A few hours later it was fully dried out and hard, but brittle. The halves warped a little and shrunk. Overall, though, the effect was interesting...useable.


I would imagine if you placed the shell of the skin around a mold you could form some very pretty little bowls. For what, I have no idea. Stamps? Paperclips?


We don't eat enough avocados to do a lot of experimentation but give it a try if you do!

Here Comes The Sun


Lesson of the year?

Nothing blooms where you plant it.

Sure, you might plant a tomato plant right there, in the middle of your garden, and it may grow there. You might harvest the tomatoes, put them in a sauce, pass them to a neighbor who just had a baby, or a bad day. You might put them in a tart for your husband or in a salad for yourself. The skins might go in the compost. But where did the little seed really bloom? Did it bloom when it made the flower that turned into the tomato? Did it bloom when it's victory fruit was lovingly passed along to make another's day brighter? Or did it achieve greatness in enriching the soil of the earth?

For some reason this year nearly nothing (other than vegetables) has grown, or bloomed, where the seed was planted. Things pop up in the dardest places. I have chamomile 20 feet from the box that was designated and sunflowers across a path from their place.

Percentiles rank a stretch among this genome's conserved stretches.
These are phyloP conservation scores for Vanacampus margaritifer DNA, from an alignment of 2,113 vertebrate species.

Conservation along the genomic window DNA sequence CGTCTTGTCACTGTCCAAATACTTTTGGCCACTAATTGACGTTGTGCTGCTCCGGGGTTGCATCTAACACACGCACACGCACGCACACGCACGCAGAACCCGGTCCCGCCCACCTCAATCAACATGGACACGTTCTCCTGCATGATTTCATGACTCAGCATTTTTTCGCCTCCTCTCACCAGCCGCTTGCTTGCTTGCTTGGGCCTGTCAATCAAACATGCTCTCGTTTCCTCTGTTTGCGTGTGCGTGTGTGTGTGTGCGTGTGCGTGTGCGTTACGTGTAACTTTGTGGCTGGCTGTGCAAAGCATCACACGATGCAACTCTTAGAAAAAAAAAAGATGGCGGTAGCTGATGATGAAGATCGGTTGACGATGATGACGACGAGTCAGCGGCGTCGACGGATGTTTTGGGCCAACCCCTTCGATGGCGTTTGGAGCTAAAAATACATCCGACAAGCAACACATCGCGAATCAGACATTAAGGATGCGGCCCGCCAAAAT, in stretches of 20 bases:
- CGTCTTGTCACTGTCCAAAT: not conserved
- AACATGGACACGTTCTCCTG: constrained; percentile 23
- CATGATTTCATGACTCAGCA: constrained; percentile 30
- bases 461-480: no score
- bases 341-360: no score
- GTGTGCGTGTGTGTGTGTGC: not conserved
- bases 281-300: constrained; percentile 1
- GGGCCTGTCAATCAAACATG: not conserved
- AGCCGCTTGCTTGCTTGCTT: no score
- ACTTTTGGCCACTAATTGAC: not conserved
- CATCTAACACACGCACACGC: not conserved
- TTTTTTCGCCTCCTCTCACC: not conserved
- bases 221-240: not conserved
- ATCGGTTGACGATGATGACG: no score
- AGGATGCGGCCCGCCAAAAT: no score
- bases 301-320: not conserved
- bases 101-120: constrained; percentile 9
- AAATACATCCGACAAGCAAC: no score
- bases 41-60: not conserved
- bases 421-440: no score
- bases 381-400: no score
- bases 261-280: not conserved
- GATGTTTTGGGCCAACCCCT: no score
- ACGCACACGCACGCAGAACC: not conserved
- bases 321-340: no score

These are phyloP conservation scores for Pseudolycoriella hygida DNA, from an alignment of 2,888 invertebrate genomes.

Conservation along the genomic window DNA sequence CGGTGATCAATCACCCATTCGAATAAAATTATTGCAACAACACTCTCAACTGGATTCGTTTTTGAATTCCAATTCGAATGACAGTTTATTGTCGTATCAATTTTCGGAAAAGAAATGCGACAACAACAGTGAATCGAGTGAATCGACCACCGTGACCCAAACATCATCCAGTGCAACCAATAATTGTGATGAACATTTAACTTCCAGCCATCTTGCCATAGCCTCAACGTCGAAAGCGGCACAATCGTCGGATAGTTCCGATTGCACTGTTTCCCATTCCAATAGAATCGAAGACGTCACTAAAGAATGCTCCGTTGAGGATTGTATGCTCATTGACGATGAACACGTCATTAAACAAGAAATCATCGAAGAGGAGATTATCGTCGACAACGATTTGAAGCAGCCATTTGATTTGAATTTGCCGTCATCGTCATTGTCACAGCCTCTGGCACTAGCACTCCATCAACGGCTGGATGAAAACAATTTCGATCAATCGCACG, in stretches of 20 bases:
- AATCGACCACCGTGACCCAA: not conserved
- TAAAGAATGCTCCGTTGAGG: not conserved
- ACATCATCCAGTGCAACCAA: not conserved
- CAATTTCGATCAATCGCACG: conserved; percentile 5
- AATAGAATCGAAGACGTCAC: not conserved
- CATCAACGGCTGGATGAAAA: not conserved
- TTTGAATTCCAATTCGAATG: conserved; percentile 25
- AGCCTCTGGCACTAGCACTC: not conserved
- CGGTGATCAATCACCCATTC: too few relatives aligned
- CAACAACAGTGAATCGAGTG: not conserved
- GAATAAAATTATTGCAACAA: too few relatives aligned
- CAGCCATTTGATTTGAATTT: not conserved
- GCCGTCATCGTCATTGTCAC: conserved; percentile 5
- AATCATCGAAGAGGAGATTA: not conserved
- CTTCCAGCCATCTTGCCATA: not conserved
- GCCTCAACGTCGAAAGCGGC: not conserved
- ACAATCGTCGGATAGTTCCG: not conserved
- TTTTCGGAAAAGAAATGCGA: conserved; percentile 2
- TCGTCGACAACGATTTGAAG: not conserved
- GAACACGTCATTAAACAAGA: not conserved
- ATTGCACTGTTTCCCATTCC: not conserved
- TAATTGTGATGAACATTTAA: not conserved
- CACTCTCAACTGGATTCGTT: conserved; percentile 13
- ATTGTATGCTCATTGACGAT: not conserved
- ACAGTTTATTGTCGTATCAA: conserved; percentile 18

Nothing blooms where you plant it. Plant a seed of an idea and you never know when or where it will manifest. Plant a seed of hope and you never know who will take heart. Just plant your seeds lovingly and you never know where beauty may pop up.

Our lovely sunflower:




Monday, July 19, 2010

gearing up for crafty time

Getting ready to get crafty. I've got my eco felt. I've got ideas. Time...well, a little short of that yet but I'm still excited.

Although, I have to say, as I was piling up my felt yesterday I was having a little bit of a hard time imagining it all cut apart. It's just so, so...pretty!

See what I mean?


Sure, a little trippy, so what?


It's just that I have a love affair with color is all.



What are some of your favorite felt-y crafts?

Any ideas on what I'm thinking of making? No cheating for the two of you who already know!